Page 6203 - Week 14 - Thursday, 9 December 2010

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(1) The proposed IrrigationSmart program was trialled in a pilot in 2009-10, which targeted 200 households. 210 households received the service as part of the pilot.

The estimated take-up of the IrrigationSmart program in 2010-11 is 400; however, these estimates are subject to final program design. Like other behavioural programs the estimates of take-up rates are not targets but an upper limit based on funding available. Take- up rate is dependent on consumer behaviour and perceptions which in turn are influenced by economic conditions and weather. The only influence that the program manager can have on take-up rate is through promotion and awareness raising, which DECCEW undertakes for its programs.

(2) Pending engagement of a suitable service contractor to deliver the 2010-11 program, the service is expected to commence in first quarter 2011. The program is expected to achieve the estimated take-up.

(3) The budget for the IrrigationSmart Program in 2010-11 is $217,700.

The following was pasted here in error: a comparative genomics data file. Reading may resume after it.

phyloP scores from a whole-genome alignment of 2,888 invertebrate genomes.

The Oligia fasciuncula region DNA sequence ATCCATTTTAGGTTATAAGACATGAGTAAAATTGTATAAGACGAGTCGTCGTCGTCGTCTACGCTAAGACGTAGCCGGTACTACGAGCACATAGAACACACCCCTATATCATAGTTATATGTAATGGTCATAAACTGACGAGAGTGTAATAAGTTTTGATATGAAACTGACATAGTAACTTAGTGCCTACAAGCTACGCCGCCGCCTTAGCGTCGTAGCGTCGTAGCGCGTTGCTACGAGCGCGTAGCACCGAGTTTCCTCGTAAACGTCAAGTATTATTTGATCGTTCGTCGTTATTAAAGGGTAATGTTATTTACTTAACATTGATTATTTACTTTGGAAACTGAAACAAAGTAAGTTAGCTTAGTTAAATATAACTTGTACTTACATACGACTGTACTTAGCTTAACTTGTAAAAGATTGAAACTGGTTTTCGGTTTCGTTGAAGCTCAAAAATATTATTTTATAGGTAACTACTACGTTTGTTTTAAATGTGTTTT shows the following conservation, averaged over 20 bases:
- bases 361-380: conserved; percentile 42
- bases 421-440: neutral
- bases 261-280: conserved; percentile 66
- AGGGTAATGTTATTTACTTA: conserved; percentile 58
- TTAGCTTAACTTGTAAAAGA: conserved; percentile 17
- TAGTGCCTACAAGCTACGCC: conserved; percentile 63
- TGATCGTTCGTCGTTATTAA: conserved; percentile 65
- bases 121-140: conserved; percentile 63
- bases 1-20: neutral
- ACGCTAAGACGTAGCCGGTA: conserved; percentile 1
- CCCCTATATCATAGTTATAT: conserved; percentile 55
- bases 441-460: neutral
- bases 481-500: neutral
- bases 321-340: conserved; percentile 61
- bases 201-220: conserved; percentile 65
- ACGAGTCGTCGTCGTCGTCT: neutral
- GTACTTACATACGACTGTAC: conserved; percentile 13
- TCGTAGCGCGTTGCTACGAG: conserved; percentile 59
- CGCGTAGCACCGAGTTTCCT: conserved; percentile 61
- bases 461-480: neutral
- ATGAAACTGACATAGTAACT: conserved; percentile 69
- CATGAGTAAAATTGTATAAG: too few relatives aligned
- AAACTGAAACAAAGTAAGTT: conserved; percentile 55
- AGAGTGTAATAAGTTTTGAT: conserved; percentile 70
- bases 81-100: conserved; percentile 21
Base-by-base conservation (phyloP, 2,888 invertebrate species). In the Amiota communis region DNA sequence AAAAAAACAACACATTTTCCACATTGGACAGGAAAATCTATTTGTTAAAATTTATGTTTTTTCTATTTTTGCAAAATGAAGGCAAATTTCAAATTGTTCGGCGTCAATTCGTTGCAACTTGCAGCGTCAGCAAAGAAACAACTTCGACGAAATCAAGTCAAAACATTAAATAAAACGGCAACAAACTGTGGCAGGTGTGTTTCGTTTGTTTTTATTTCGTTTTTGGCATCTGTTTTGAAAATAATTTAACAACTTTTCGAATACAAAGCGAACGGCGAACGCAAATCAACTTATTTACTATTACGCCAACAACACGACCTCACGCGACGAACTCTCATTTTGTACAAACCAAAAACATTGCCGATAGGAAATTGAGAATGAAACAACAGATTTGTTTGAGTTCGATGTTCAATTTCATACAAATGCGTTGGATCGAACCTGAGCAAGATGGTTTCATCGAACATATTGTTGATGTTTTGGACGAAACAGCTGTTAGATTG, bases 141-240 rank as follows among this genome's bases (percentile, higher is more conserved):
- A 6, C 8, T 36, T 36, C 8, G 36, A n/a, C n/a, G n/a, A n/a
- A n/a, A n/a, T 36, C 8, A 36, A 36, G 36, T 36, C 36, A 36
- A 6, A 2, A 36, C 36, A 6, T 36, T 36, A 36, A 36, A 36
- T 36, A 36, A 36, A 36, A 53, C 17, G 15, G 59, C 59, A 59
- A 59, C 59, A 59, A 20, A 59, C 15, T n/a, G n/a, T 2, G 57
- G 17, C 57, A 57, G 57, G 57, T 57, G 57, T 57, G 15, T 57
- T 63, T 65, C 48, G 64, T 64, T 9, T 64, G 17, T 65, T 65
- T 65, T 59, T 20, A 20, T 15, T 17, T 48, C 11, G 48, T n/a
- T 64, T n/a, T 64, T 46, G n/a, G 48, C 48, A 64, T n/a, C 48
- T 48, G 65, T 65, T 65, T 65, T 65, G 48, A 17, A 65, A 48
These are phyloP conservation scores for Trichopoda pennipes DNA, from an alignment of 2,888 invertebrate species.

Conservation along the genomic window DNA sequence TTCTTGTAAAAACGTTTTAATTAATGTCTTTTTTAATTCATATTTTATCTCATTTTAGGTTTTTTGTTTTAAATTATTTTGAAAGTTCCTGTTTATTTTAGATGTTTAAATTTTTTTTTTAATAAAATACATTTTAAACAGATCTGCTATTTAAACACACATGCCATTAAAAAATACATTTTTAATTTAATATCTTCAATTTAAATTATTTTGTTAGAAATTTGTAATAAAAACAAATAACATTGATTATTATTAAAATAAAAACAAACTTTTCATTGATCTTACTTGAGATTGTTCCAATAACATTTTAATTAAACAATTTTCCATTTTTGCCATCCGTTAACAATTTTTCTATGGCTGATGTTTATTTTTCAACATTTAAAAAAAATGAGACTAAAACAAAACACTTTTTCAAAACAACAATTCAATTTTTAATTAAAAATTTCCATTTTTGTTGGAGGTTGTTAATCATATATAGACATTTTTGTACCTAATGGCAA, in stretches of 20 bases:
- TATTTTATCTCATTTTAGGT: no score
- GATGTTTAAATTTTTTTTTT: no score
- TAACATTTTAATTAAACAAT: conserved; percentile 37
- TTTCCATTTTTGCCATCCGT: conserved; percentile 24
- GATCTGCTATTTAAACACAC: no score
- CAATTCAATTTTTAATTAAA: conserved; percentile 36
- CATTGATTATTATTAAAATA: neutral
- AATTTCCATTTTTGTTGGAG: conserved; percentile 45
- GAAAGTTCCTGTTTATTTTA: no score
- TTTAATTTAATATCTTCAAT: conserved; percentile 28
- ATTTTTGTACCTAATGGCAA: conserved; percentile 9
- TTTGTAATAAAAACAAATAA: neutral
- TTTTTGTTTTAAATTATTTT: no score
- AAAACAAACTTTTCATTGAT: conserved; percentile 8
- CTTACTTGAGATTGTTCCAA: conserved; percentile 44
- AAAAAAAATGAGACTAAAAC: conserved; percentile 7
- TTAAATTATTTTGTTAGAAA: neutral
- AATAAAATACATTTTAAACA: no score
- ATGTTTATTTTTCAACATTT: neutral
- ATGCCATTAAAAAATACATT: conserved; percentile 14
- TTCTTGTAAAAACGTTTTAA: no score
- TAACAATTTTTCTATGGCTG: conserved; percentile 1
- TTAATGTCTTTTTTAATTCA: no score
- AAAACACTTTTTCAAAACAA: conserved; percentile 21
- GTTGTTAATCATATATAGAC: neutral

Water—rainwater tank rebate program
(Question No 1232)

Mrs Dunne asked the Minister for the Environment, Climate Change and Water, upon notice, on 18 November 2010:

(1) What was the target number of rebates under the Rainwater Tank Rebate program.

(2) Is the program on track to achieve that target; if not, why not.

(3) What is the budget for the program.

(4) What are the (a) environmental, (b) social and (c) economic benefits of using domestic rainwater tanks.

Mr Corbell: The answer to the member’s question is as follows:

(1) An estimated 260 rebates @ $1,000 GST exclusive. Final possible rebate numbers are determined by the size of tanks installed which determines the rebate amount claimed. Rebate amounts vary from $600.00 (internal connection only rebate) to $1,000.00 (9,000 litre or greater tanks with internal connection).

(2) The program is currently on track to achieve this number.

(3) The 2010/11 Rainwater Tank Rebate program budget is $330,000 GST exclusive.

(4) (a) environmental benefits

Rainwater tanks can make an important contribution towards reducing the demand on dam storages. Tanks also contribute to protecting the environment by reducing the initial un-naturally high volume of runoff from house roofs that would be absorbed by vegetation and the ground in a natural environment. That initial flush also often contains high levels of nutrients and creates high levels of sediment movement. Tanks also reduce the amount of storm water runoff that reaches our creeks and rivers, where it can cause flooding, erosion and sedimentation.

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